Our state government, just like every state government, is trying to save money.
One of the largest targets for this attempt at savings is the health care system, since health care is one of the largest expenses in any state budget.
In order to save money, the state government has several options: It can raise revenues, cut services, or cut payments. But unless these options are well-thought out, the attempt at saving money may have the opposite effect. Which brings me to the topic of this post.
In the emergency department, there are certain patients who we see on a regular basis. Some are present so frequently that they should literally have their mail forwarded to the hospital. Others, upon investigation, rotate from hospital to hospital and doctor to doctor for some type of secondary gain. And some are attempting to survive in a system that can be stacked against them.
It was one such patient’s fourth visit to the emergency department in two weeks. Each time she had difficulty breathing. She had a long history of asthma and has been hospitalized several times for asthma in the past. During one of those hospitalizations, she had been on a continuous albuterol nebulizer for an hour. She developed supraventricular tachycardia (a fast heart rate) which was presumed to be from too much albuterol and one doctor emphatically told her that she was thereafter “allergic” to albuterol and that the next time she ever used albuterol she would most certainly die.
Therein lies problem #1. A fast heart rate is not an “allergy” to albuterol any more than diarrhea is an “allergy” to antibiotics. A fast heart rate is a documented side effect of using albuterol. But the seed had been planted in the patient’s head.From that point forward, the patient was only able to use Xopenex.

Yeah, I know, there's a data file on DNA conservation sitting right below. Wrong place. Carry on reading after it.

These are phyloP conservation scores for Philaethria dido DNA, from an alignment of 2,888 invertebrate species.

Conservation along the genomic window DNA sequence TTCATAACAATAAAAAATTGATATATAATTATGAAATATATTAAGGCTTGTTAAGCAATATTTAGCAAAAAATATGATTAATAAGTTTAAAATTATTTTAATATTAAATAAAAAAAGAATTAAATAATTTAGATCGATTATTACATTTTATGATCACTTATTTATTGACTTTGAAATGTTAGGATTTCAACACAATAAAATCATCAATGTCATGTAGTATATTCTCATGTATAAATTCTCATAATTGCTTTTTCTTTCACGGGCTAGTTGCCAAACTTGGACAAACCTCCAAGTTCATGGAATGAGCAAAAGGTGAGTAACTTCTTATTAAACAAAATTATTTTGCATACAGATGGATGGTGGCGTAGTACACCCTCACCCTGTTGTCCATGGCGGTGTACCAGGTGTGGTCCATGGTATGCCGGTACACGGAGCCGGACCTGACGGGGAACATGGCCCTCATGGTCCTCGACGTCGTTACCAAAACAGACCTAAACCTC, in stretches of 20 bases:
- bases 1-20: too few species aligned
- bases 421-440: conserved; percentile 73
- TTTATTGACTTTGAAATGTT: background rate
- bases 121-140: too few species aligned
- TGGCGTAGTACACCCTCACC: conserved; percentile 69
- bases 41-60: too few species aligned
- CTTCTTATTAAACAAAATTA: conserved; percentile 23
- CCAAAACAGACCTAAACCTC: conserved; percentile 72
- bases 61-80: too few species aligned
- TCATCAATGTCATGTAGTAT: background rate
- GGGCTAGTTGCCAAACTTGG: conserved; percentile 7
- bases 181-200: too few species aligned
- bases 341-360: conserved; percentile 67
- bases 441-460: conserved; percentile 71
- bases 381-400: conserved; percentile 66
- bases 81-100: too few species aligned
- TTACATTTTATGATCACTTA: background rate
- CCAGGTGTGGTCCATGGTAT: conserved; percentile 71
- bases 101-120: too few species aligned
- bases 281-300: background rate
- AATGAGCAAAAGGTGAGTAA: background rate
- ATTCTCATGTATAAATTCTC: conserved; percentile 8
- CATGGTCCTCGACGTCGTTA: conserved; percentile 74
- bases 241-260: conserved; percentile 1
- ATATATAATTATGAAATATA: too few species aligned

Xopenex is structurally very similar to albuterol. In theory, Xopenex has fewer cardiac side effects than albuterol, but from a practical standpoint, there isn’t much difference in side effects between the two. Rapid heart rate is also listed as a documented side effect of Xopenex.
For a long time, the patient received her prescriptions for Xopenex for free from the state. Then the state decided to save money. It stopped paying for Xopenex for people on public aid. Albuterol was now the only approved rescue medication for patients with asthma.
But since the patient was “allergic” to albuterol, there was no way for her to pay for the “only” medication that she could take. And her doctor left the state because of increasing taxes and decreasing reimbursement for seeing Medicaid patients.
So when she had an asthma attack, the patient simply came to the emergency department. She informed the staff that she was allergic to albuterol and so the respiratory department had to find some Xopenex to use in the emergency department. She felt better after a couple of treatments and was discharged with a prescription for steriods and a Xopenex inhaler, but she never filled the Xopenex because she could not afford it. She was also referred to the county hospital for specialty care, but the trip was long and the waiting list for appointments was longer, so she never made an appointment.
So during the spring months, we sometimes see Joanne Doroshow several times per week. She fills her prednisone prescriptions and sporadically fills other prescriptions for maintenance medications, but she still ends up in the emergency department every time that she feels “tight.”
The amount of money that the state saves in withholding Xopenex from Joanne is more than surpassed by all of the money that the state must pay for her emergency department visits. In its attempts to save money, the state ends up owing more money.
The same scenario applies to patients with dental pain and to patients with other chronic medical conditions. When infrastructure and primary care are cut in cost saving attempts, the patients will still need medical care, and they go to whatever providers are available to provide that care.
The emergency department “safety net” will be there — until payment cuts cause the hospitals to close — but the care isn’t cheap.